Backers of Iran’s President Hassan Rouhani, who has pledged to improve the economy and relations with the West, won a sizeable minority in a parliament that has been under the sway of conservative hard-liners for more than a decade. But in recent days, reformists and centrists suffered setbacks that show both the enduring power of conservative forces in Iranian politics and the challenges facing Rouhani as he seeks reelection next year, The Los Angeles Times reports.
The power of Iran’s hard-liners was highlighted by the recent election of Ayatollah Ahmad Jannati – a cleric who has been in the country’s power structure since its 1979 Islamic Revolution – to lead the Assembly of Experts, a clerical body that picks the country’s next supreme leader.
Just who is Jannati? asks Elliott Abrams, a senior fellow for Middle Eastern studies at the Council on Foreign Relations. Here’s what Time magazine had to say about him a few years ago, when Mahmoud Ahmadinejad was Iran’s hardliner president:
While much of the senior clergy is skeptical of Ahmadinejad, 83-year-old Jannati is the President’s key ideological and spiritual ally. Viewed as the most radical of Iran’s senior clerics, he heads the 12-member Guardian Council that oversees elections. The Council has been asked by Ayatullah Khamenei to review opposition complaints over the election.
The nuclear deal did not bring any moderation whatsoever to Iran’s internal or external conduct, says Abrams, a board member of the National Endowment for Democracy. The notion that “moderates” won the February elections is a fantasy. And the Assembly of Experts just chose the “most radical of Iran’s senior clerics” to lead it and lead the choice of the next supreme leader, he writes for Newsweek.
Let’s hear no more nonsense about “moderation” in Iran, Abrams argues.
Among Iran’s ruling elite, Holocaust denial and the accompanying conspiracies about Jewish power are omnipresent and diverse, but they all have strategic intent, according to Reuel Marc Gerecht and Ray Takeyh, a senior fellow at the Foundation for Defense of Democracies and a senior fellow at the Council on Foreign Relations, respectively. Anti-Semitism is not only central to the regime’s identity; it’s also inextricably tied to its soft-power propaganda aimed at the larger Muslim world, especially Arabs, they write for The Washington Post.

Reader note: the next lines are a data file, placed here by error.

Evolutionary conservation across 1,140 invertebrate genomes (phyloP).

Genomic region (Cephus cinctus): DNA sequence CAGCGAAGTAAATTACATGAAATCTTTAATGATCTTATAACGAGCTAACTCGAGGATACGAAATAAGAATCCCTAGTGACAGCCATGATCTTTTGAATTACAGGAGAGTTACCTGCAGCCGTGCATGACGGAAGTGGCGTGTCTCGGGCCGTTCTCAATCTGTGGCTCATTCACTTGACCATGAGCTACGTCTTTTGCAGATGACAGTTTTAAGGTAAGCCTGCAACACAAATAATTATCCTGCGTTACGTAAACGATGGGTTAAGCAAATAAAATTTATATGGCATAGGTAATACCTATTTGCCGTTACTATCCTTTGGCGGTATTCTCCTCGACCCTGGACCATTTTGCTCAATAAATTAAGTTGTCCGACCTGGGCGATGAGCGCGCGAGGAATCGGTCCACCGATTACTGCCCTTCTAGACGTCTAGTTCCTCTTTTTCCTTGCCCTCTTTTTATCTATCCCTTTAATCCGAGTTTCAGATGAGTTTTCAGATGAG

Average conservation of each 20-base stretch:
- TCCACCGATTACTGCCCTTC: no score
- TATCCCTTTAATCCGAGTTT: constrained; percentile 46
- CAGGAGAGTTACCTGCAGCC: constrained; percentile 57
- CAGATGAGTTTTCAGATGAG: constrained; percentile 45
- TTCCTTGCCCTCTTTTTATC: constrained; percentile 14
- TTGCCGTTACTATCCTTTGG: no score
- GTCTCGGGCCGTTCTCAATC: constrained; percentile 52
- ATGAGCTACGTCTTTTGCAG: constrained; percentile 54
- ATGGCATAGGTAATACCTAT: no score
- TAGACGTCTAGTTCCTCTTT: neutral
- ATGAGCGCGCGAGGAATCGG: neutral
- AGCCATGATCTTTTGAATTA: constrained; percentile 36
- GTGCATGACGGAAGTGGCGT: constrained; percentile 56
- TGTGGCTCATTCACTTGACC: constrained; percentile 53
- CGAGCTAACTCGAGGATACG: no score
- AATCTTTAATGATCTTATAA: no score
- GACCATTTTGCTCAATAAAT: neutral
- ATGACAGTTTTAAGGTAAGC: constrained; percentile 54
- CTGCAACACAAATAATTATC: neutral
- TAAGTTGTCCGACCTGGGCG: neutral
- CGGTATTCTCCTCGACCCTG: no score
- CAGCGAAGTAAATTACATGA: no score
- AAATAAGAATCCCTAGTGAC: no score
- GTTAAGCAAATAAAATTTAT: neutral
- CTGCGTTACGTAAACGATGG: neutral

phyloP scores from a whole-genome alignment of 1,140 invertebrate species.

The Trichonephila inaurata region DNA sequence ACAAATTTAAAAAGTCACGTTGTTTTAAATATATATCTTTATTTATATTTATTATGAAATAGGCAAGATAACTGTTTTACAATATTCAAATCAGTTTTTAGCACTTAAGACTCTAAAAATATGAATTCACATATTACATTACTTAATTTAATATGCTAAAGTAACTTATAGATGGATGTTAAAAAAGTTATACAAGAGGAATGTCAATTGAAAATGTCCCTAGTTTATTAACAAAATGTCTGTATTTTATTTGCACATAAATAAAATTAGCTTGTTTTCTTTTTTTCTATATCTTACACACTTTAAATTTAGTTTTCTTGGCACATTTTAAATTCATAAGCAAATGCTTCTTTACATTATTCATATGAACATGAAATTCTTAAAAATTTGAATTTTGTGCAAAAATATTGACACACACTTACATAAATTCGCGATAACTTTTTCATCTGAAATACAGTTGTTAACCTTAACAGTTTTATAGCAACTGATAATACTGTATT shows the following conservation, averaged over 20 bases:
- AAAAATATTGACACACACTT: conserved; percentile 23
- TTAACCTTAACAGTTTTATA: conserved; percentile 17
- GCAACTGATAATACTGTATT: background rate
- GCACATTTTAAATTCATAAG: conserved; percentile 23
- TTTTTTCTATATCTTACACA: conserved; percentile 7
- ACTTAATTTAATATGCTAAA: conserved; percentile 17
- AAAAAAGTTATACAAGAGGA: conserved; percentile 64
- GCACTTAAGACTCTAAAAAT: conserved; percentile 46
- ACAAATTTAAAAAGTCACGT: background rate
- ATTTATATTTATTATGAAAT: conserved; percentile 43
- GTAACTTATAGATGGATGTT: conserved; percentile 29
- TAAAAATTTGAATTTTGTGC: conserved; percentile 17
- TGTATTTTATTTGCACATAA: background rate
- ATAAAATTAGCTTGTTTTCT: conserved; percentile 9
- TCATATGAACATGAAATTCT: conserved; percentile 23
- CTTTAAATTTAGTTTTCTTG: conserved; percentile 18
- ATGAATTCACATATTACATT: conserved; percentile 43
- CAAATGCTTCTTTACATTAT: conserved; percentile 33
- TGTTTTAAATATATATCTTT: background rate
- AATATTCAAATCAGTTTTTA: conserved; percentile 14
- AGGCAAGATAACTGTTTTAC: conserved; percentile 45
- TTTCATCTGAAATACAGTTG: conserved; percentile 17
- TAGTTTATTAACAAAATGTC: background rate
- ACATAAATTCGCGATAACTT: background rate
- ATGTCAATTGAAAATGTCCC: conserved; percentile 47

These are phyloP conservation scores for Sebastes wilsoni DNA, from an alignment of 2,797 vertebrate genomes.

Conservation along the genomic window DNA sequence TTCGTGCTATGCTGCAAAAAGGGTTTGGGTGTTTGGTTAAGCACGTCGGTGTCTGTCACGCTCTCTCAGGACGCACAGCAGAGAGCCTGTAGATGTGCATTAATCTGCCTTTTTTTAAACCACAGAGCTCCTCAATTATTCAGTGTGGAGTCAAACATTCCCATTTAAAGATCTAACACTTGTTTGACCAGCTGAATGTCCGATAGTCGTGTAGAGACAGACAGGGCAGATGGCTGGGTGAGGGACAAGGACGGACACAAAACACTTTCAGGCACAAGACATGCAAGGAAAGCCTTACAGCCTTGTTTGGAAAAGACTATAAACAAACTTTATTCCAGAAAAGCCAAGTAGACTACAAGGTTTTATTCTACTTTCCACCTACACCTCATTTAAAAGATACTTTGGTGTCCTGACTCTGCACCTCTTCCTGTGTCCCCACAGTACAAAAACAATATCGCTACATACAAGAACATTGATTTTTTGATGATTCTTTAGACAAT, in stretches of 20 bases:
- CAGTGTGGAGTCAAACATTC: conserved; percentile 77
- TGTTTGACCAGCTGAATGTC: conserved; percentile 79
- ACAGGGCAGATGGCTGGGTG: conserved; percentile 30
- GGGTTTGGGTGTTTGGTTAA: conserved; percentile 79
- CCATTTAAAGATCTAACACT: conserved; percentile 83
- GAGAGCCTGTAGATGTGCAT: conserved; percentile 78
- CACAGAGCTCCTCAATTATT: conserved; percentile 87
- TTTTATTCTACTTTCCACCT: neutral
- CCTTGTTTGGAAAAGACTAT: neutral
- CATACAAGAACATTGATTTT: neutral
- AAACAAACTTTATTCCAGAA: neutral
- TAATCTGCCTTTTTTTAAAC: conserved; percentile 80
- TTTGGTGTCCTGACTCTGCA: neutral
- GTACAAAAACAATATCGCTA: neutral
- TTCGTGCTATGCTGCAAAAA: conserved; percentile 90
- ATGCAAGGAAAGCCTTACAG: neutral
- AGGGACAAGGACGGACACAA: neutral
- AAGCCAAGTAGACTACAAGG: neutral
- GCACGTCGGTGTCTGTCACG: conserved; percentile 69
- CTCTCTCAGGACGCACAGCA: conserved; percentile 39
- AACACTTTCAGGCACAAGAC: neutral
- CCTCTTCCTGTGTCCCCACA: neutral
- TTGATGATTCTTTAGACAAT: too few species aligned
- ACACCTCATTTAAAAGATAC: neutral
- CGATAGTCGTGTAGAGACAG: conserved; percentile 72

“Anti-Semitism in Iran is an Orwellian voyage of ideology, where fiery sermons and conferences calling for the annihilation of Israel and denying the Holocaust have become the sanctioned language of the Islamic republic,” they add.
A popular Iranian actress has found herself at the center of a dispute over feminism in the Islamic republic after cameras appeared to capture a “women power” symbol tattooed on her arm, reports suggest. Taraneh Alidoosti’s tattoo was seen sneaking from under her sleeve this week as she addressed reporters after returning from the Cannes Film Festival, where her latest film “The Salesman” won two awards. The images sparked intrigue and intense debate on Iran’s colourful social media scene.
On May 30, 2016, the official Saudi daily ‘Okaz published a scathing article attacking Qassem Soleimani, commander of the Qods Force of Iran’s Islamic Revolutionary Guard Corps (IRGC), branding him “a war criminal” and “the No. 1 murderer” who is today conducting a war against the Sunni residents of the Islamic-State-controlled city of Fallujah in Iraq, MEMRI reports. The article, titled “Soleimani – The Arch-Terrorist Satan” and accompanied by an illustration of Soleimani atop a pile of human skulls, also criticized the International Criminal Court (ICC) and the U.S. for, it said, not acting to deter him and allowing him to persevere in his crimes.